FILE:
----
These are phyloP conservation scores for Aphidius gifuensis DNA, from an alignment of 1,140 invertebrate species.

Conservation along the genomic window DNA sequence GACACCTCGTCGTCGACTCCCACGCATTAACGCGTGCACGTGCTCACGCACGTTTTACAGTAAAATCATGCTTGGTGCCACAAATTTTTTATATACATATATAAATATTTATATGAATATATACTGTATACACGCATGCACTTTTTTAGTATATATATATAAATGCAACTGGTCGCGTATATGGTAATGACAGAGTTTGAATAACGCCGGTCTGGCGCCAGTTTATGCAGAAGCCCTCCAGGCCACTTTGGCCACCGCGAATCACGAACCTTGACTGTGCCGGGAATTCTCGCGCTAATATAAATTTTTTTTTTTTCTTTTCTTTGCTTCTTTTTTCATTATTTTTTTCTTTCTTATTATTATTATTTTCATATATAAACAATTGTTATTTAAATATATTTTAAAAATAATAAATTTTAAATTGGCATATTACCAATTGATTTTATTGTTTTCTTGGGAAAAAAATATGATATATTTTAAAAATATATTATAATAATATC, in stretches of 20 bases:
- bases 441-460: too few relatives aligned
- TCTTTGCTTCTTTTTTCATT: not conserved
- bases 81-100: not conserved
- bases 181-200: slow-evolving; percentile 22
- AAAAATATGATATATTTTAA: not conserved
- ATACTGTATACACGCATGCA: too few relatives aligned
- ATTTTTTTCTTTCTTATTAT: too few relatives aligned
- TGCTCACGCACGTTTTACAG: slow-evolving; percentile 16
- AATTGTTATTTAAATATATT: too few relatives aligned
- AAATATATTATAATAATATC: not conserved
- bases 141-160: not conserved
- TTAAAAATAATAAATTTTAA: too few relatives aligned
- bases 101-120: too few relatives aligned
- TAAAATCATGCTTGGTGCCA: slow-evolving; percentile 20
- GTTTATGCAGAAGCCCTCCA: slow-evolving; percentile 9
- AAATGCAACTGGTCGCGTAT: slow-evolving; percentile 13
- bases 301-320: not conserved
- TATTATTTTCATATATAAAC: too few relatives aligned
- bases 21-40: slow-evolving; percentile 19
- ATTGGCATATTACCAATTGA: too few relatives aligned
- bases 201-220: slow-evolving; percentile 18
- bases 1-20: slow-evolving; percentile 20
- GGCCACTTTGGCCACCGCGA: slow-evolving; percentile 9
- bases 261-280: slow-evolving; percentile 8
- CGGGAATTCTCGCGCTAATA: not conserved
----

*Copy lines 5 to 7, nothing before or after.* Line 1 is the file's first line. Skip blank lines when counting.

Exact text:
- bases 81-100: not conserved
- bases 181-200: slow-evolving; percentile 22
- AAAAATATGATATATTTTAA: not conserved